These data were collected in the half-sib study, from the same flies as those used in fecundity assays. Longevity was estimated as the number of days between the emergence of the female and the day in which the female was recorded as dead (this last day included). Females that escaped during the study or died from handling were excluded from all the analysis (never more than 4% of each sample). Females dying during the first 2 weeks of life were also excluded (always less than 5% of each sample, their longevities being deviant from the overall distribution of values).

Time of development

As the females of the half-sib samples did not emerge all in the same day, we estimated this trait as the day of formation of each pair, relative to the time of emergence of the first imagoes. For instance, if a female emerged on the second day after the start of emergence in the whole sample, that female was assigned the value 2 for this trait.

Thorax length

The thorax of the females of the half-sib study was measured as the distance between the most anterior point of the mesonotum and the most posterior point of the scutelum. An arbitrary scale was used, allowing the discrimination of around 15 size-classes.

Starvation resistance

In the second study, after the first 2 weeks of adult life (during which fecundity data were collected), mated pairs were placed in vials with a non-nutritive medium (plain agar) and deaths were recorded every 6 h.

Half-sib studies

The first laboratory population was subjected to a half-sib analysis every 4–6 generations, from the second generation to the 29th. To obtain each sample, we did an extra egg collection, applying the same procedures as for the maintenance of the population. From the first emergence of the imagoes, males and females were kept apart until the end of the fourth day of emergence. At that time, harems of one male and six females each were formed. These were kept for 2 weeks, after which the dams were placed in individual vials and an egg collection over 48 h took place. Finally, we removed, when required, some of the eggs from the vials to minimize differences in larval densities (around 15–25 larvae per vial, in general).

Development of the half-sib families took place in the same incubator. Flies from the first day of emergence were in general discarded, formation of pairs for assay starting on the following day and continuing for three consecutive days. CO2 anaesthesia was only used in the formation of mating pairs. Matings were made at random over the whole collection of families. Each sample was formed of 67 or 68 families (with family sizes ranging between two and six half-sibs each). As families were not randomized between racks, a higher block effect was defined to extract common environmental effects. Flies were transferred to fresh vials daily. Females remained with males until 30 days of life, by which time all males were removed (until that age dead males were replaced by other males of the same age). This procedure was necessary because males had a shorter life than females in these samples. A preliminary study of this population did not indicate a significant effect of removal of males on female egg laying.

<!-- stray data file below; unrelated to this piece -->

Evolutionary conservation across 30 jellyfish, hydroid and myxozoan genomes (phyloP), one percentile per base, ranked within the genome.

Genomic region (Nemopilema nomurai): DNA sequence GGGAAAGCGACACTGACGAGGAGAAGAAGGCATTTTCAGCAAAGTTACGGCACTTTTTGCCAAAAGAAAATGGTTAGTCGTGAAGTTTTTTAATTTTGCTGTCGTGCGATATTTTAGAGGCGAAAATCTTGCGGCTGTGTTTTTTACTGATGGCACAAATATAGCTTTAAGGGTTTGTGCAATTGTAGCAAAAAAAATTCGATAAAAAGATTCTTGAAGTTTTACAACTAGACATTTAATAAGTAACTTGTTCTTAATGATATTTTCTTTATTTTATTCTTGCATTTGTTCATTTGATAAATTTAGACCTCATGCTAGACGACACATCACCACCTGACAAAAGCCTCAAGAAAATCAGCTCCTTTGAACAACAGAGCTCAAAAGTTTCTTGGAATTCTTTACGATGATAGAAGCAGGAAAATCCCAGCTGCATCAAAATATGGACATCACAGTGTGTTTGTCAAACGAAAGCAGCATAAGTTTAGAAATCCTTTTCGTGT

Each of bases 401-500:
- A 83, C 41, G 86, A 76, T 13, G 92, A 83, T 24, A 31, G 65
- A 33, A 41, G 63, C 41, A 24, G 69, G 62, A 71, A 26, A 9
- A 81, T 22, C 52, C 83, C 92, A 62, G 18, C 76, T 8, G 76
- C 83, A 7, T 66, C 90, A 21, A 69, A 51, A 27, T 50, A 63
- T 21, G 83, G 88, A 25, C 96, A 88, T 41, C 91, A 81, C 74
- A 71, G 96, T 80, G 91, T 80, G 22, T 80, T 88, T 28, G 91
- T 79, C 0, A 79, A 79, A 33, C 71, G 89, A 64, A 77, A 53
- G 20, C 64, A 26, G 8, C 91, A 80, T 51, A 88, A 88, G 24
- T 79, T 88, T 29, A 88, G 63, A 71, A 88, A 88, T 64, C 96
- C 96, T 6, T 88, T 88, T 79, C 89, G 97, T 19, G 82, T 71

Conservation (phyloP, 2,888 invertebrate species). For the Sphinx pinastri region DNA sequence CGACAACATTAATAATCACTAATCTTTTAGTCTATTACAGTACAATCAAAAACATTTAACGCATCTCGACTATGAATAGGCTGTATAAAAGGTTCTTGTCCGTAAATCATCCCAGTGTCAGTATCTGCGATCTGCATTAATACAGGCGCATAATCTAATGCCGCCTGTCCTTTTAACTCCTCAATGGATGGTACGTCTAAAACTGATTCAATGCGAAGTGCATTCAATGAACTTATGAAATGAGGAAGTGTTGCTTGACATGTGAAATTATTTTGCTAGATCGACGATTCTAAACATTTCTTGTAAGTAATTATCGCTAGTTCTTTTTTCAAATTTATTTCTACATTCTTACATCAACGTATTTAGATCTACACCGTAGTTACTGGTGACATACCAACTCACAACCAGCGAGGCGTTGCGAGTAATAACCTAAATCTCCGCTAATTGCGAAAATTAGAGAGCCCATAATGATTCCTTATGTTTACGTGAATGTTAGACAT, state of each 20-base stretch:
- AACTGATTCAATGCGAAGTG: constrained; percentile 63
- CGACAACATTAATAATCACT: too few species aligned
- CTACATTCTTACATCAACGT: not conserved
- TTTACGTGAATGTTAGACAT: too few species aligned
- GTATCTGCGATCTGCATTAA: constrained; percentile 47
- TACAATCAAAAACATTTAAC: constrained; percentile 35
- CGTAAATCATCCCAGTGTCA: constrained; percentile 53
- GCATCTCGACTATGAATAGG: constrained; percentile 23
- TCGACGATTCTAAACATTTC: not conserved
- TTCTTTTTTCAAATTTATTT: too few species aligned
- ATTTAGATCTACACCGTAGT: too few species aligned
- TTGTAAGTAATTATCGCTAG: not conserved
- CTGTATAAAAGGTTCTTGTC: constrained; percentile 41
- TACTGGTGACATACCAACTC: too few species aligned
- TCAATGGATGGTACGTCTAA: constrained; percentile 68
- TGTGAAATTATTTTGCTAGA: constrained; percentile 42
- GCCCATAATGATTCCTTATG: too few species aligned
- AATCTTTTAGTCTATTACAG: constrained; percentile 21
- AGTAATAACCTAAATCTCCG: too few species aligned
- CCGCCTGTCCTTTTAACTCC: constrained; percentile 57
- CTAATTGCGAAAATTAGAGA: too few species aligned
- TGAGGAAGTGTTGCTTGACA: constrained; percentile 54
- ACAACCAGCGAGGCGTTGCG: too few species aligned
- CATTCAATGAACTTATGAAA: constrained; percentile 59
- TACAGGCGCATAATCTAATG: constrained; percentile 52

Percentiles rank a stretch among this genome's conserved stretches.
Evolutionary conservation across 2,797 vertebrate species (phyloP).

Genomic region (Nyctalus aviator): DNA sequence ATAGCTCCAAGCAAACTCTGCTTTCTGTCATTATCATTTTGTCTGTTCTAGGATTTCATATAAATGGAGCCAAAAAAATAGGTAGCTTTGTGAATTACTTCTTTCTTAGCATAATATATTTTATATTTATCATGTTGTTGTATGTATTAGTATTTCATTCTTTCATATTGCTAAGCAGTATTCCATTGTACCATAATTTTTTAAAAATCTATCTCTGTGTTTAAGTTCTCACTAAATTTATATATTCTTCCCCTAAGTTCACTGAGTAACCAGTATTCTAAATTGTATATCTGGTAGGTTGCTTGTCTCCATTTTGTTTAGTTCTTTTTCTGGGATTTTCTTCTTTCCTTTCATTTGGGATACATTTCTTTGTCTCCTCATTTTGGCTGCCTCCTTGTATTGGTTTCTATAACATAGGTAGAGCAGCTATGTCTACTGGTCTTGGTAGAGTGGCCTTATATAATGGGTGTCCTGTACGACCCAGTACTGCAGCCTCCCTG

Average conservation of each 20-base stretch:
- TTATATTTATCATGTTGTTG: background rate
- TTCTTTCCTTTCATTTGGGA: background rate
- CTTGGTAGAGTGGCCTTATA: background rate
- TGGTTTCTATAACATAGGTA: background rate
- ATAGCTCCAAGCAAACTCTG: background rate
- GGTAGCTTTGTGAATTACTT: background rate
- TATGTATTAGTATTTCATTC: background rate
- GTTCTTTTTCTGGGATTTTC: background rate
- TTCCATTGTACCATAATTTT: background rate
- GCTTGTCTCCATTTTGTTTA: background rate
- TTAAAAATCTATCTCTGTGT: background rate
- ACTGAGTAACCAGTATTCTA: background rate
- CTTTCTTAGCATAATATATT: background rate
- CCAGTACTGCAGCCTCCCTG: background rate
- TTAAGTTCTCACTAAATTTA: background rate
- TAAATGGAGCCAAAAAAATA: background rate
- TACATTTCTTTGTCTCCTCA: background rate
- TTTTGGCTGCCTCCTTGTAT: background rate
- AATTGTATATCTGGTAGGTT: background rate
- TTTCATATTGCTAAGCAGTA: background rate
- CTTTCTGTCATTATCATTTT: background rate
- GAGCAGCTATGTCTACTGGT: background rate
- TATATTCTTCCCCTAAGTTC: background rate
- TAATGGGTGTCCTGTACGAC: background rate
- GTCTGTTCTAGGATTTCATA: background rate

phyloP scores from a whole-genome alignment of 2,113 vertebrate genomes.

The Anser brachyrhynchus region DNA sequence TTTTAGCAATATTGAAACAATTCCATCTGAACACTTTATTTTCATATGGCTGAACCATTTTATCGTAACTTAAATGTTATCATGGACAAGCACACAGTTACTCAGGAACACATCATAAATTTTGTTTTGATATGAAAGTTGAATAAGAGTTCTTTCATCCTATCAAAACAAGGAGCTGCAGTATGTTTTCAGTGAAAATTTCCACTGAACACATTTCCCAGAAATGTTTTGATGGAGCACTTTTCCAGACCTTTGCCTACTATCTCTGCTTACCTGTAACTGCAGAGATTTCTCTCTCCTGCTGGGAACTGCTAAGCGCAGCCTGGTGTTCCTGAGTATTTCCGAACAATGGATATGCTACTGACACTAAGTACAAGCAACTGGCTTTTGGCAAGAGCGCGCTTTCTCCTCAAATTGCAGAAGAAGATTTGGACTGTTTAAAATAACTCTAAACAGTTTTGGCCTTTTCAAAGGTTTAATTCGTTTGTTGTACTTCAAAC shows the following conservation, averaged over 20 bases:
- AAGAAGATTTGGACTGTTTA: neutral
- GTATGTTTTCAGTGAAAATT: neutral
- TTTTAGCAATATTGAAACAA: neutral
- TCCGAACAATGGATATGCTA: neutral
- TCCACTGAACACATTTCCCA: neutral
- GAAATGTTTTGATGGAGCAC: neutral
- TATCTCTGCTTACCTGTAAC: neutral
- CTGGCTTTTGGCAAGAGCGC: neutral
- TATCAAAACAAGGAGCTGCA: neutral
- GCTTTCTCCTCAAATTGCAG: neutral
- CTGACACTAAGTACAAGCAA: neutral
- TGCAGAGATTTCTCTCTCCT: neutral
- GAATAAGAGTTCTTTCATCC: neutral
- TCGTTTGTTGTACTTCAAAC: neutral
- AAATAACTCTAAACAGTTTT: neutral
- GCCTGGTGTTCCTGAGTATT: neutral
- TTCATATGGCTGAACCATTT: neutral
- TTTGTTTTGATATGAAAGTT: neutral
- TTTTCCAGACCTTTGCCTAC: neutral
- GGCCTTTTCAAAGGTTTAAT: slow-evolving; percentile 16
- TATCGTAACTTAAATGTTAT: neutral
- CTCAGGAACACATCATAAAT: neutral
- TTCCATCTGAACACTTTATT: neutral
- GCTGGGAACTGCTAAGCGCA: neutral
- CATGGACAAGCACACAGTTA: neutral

Comparison of new and established samples

After 24 generations had elapsed from the formation of the first population, a new sample was obtained, as described above, in order to compare this new laboratory population with the established one. For generations 1–14 of the second population, a variety of characters were compared in mated pairs collected from the two laboratory cultures, especially fecundities during the first 2 weeks of life, as well as starvation resistance of males and females. In each assay, the samples of the two populations were randomized between racks in the incubator. Daily transfers and egg countings took place during the first 2 weeks of adult life, after which the mating pairs were placed in plain agar to assay starvation resistance. Finally, when the most recent culture was in its 47th generation, and the oldest was in its 71st generation, another comparison was made, using the same traits.

Data analysis

All data analysis was performed using IBM-compatible computers running SYSTAT, STATISTICA and EXCEL. No data interpolation was used in unbalanced ANOVA. Half-sib analysis involved a two-level nested ANOVA, with a higher block level (corresponding to the racks), a sire level (corresponding to the families within racks) and a dam (or error) level (corresponding to the half-sibs within each family). The formulas used to estimate additive genetic variances and correlations were those given by Kempthorne (1957). Sampling errors of additive genetic estimations were calculated using the Hammond & Nicholas (1972) approximate formulas. Estimations of genetic correlations involved only the females for which data were available for both traits. All regressions were Type I least-squares linear regressions.

Results

Half-sib analysis

For sake of brevity, we discuss in detail the analysis of only nine of the 18 measured traits, and only 18 trait correlations, particularly those that were considered a priori more interesting in terms of laboratory adaptation.

Table 1 gives the sample sizes as well as the degrees of freedom of the several levels of the nested ANOVA model used in the estimation of components of additive genetic variance and covariance, as well as a list of the traits on which we will focus our analysis.

Table 1.   Sample sizes and related data, sample means and confidence intervals (± t(0.05,d.f.B) × error) of several traits analysed in each half-sib sample (columns correspond to generations); n– sample size; B,S,D – degrees of freedom of the block, sire and dam level; d0– coefficient of the variance and covariance component at the sire level; NF42 – subsample size surviving more than 42 days. All the following symbols refer to sample means and respective confidence intervals: F7, F21 and F42 – fecundity of the first, third and sixth week of life; TL – thorax length; A1R – age of first reproduction; FT and FM – total and mean fecundity; L – longevity; TD – time of development. Thumbnail image of